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Cows crave consistent feed

Tim Brown for Progressive Dairyman Published on 08 February 2018
cows eating

Cows crave consistency. Milking time, udder prep, feed delivery, animal care and handling, reproduction and the nutrients delivered in the ration should be the same day in and day out.

This focus on consistency – doing everything right every time – has helped increase milk production per cow by 35 percent in 20 years. According to USDA data, annual milk production per cow was just 16,871 pounds in 1997, compared with 22,774 pounds per cow in 2016. Many elite herds achieve 30,000-plus pounds per cow today.

Lactating cows are analogous to elite athletes. They both need a structured routine for activities and precise nutrition to maximize performance and health. Consistency of feed ingredients plays a big role. About five years ago, Normand St-Pierre and Bill Weiss at Ohio State University conducted a large survey to quantify the inconsistency in feed ingredients and to help producers and nutritionists learn how to minimize variability in order to feed a more uniform diet.

“The amount of variation in the nutrient composition of a feed can affect diet formulations strategies, the economic value of the feed, the sampling and analysis schedule for the feed, and possibly the productivity and health of the cows,” said Bill Weiss at the 2012 Mid-South Ruminant Nutrition Conference.

Diets are formulated, in part, to minimize the risk of an adverse health event and to allow cows to achieve their genetic potential. Variability in quality, digestibility and nutrient content of feed ingredients can negatively impact animal performance, most noticeably, reducing milk production.

Take for example, research with distillers grains conducted by Weiss et al., 2013. All cows were fed a diet that contained the equivalent of 25 percent distillers grains, but with varying amounts of long-chain fatty acids (LCFA). When the change in LCFA was moderate, 5.4 percent to 6.4 percent, there was no change in dry matter intake (DMI) or milk yield. But when the variation in LCFA was greater, 4.8 percent to 7 percent, cows had lower DMI and milk production. The range of variation in LCFA in the distillers grain used in this experiment would all fall in the “normal” range but deliver different results unless the diet is reformulated.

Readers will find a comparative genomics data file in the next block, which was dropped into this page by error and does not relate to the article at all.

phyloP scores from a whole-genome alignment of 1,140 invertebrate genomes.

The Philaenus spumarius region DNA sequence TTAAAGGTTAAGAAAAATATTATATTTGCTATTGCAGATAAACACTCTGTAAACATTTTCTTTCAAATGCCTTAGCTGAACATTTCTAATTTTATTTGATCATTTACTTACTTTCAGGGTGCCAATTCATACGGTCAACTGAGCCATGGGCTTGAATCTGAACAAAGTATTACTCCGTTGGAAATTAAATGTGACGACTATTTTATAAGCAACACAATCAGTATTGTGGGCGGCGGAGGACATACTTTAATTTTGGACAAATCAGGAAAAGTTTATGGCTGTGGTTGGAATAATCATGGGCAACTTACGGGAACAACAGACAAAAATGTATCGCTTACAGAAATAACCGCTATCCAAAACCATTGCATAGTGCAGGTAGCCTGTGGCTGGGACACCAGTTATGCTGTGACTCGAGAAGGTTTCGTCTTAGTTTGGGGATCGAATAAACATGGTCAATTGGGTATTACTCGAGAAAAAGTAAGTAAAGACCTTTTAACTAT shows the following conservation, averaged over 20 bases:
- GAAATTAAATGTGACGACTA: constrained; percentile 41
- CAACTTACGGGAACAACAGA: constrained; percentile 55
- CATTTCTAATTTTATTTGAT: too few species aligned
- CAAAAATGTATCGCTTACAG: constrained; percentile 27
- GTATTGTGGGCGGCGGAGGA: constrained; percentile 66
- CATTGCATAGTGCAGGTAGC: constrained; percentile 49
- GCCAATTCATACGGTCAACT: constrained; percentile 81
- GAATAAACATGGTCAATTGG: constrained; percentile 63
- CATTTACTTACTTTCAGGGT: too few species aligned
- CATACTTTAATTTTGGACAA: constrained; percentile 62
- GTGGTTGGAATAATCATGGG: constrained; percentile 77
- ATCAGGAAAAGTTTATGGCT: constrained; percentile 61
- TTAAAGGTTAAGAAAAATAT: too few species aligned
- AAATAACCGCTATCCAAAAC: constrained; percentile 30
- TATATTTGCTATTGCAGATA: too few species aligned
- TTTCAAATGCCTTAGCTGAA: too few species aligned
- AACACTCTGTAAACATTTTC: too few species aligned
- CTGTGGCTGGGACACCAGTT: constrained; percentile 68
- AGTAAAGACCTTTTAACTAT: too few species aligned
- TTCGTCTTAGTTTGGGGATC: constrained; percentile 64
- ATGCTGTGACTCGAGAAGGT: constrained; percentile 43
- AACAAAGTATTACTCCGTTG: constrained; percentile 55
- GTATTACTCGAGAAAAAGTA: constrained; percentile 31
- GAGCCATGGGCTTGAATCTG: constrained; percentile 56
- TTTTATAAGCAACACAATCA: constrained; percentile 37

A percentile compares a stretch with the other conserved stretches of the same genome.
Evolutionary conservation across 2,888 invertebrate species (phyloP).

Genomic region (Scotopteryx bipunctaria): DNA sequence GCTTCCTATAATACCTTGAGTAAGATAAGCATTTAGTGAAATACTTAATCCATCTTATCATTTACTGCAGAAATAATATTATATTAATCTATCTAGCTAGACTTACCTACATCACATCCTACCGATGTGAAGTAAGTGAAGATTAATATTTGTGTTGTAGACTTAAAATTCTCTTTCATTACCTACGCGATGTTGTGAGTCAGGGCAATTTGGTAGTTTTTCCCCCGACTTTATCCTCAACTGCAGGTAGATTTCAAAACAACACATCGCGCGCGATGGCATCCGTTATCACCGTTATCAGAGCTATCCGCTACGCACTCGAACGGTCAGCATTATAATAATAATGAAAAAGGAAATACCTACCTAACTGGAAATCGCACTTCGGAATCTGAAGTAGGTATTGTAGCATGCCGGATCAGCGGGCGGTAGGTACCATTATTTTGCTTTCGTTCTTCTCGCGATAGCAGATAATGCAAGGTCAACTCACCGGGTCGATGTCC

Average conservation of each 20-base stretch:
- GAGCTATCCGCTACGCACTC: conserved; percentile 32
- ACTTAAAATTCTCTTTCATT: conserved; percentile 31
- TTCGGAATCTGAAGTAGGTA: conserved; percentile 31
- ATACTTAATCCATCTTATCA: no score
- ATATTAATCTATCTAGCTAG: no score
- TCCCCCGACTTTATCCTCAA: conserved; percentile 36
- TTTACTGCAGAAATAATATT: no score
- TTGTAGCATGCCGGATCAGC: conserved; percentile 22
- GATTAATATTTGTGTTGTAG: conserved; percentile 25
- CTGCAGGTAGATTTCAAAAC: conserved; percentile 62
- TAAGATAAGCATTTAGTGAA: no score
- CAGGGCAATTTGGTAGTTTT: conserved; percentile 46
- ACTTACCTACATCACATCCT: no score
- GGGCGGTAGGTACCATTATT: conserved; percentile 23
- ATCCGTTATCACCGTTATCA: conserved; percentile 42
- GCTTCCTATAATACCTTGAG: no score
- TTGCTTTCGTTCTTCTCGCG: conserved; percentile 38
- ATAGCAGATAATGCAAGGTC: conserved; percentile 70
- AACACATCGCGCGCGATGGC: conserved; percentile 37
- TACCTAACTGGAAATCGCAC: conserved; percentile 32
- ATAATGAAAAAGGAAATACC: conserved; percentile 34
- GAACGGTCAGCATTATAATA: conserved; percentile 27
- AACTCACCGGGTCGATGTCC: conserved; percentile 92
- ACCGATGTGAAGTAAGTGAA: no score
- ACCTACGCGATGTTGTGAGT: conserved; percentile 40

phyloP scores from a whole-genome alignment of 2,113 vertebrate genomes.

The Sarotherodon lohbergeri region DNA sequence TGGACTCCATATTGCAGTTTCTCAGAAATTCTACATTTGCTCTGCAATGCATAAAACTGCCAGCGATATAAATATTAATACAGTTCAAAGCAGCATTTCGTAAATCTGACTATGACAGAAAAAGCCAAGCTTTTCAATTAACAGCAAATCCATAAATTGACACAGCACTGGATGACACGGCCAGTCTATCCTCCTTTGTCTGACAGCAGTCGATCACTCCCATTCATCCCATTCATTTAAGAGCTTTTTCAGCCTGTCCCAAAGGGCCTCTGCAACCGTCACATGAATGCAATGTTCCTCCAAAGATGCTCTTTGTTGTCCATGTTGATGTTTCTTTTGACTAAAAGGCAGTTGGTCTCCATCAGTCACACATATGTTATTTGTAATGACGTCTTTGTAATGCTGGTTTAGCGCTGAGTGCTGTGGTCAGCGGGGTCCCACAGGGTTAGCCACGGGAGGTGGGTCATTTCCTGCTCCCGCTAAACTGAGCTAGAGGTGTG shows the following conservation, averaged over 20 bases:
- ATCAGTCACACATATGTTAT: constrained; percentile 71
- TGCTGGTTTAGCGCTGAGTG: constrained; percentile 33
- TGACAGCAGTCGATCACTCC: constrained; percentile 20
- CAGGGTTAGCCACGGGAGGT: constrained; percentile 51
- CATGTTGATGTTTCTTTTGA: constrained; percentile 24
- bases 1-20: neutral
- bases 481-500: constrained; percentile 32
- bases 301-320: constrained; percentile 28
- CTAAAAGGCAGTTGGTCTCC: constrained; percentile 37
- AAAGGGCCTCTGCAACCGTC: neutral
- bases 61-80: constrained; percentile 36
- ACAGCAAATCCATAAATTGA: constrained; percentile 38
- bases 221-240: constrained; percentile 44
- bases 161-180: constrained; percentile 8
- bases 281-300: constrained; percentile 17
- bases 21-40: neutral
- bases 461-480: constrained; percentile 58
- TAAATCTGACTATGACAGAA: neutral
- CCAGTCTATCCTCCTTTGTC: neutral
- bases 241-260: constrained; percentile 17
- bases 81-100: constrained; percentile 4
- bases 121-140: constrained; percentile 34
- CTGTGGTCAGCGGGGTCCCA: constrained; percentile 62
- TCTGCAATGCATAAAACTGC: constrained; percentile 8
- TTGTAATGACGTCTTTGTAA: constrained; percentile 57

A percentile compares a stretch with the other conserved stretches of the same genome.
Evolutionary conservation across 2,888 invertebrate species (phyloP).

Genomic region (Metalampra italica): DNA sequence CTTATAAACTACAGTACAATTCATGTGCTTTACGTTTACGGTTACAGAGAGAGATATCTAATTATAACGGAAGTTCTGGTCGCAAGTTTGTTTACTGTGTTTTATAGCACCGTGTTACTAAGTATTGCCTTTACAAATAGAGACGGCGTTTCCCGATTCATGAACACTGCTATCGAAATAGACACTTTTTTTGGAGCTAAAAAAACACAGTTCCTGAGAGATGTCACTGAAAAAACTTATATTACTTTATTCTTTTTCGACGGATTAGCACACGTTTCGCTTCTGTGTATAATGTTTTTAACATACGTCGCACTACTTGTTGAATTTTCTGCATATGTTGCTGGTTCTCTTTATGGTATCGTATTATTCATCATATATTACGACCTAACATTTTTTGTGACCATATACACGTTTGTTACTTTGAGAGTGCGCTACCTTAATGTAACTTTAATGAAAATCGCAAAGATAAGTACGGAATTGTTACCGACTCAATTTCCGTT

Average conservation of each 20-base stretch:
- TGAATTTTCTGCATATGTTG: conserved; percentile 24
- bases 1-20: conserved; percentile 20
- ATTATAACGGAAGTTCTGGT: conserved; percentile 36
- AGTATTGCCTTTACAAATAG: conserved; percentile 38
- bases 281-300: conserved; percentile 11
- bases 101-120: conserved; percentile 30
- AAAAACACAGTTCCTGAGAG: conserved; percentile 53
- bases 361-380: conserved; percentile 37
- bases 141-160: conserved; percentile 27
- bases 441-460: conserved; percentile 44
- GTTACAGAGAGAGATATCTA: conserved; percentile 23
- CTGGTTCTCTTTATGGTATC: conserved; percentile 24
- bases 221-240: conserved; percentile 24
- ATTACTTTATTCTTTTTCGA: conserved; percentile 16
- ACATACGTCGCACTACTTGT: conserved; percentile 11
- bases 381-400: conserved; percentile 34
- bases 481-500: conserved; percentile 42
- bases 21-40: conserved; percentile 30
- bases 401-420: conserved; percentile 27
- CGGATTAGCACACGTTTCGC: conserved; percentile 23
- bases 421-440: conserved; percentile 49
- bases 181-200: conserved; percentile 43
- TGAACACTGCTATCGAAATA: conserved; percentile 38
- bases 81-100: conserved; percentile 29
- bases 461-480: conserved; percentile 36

Diets are no longer balanced for just crude protein. Instead they are balanced for metabolizable protein (MP), amino acids (AA), rumen degradable protein (RDP) and rumen un-degradable protein (RUP). Products such as bypass protein and rumen-protected amino acids deliver nutrients beyond the rumen to the intestine. The amount of crude protein formulated into diets of lactating dairy cows has declined from 18 percent or higher to around 16 percent today. Milk production has increased and environmental risk from the excretion of excess nitrogen has declined.

Formulating diets for MP, RDP, RUP and AA instead of crude protein makes minimizing inconsistency of feed ingredients even more critical. In the “100-year Review of Protein and Amino Acid Nutrition in Dairy Cows,” it states that “the commercial production of high-quality rumen-protected AA supplements is difficult. ... Current products are far from being created equal and users should not use products that have not undergone rigorous, documented and transparent evaluations of how much of the contained AA gets absorbed.” In 2012, St-Pierre stressed that purchasing commercial feeds from a manufacturer with an effective quality control program is one of the cornerstones for reducing feed variation, which can lead to lost productivity and lost profitability.

Take for example, bypass protein. It’s a premium ingredient that delivers known results. But if the percentage RUP in a protein supplement is lower than expected, you could lose milk production. If the percentage RUP is greater than expected, you could short the cow on RDP and lose milk. With consistent ingredients, you can formulate close to the cow’s needs, maintain production and save money. Unless you purchase bypass protein from a manufacturer that guarantees a consistent nutrient profile, the only way to know what you get is to test it yourself. Nutritionists have been routinely testing forages for years in order to account for obvious variability in nutrient content. But concentrate feeds can vary too.

High-producing dairy cows, like top-performing athletes, need precision in their diets. As such, variability in ingredients can have noticeable effects. The care and feeding of dairy cows has changed a lot over the years. It will continue to evolve as researchers find new tools to help account for variability in feeds, improve efficiency and improve the overall health and productivity of cows.  end mark

Tim Brown
  • Tim Brown

  • Director of Technical Support
  • SoyPlus and SoyChlor
  • Dairy Nutrition Plus

PHOTO: Variability in quality, digestibility and nutrient content of feed ingredients can negatively impact animal performance and reduce milk production. Photo by Mike Dixon.

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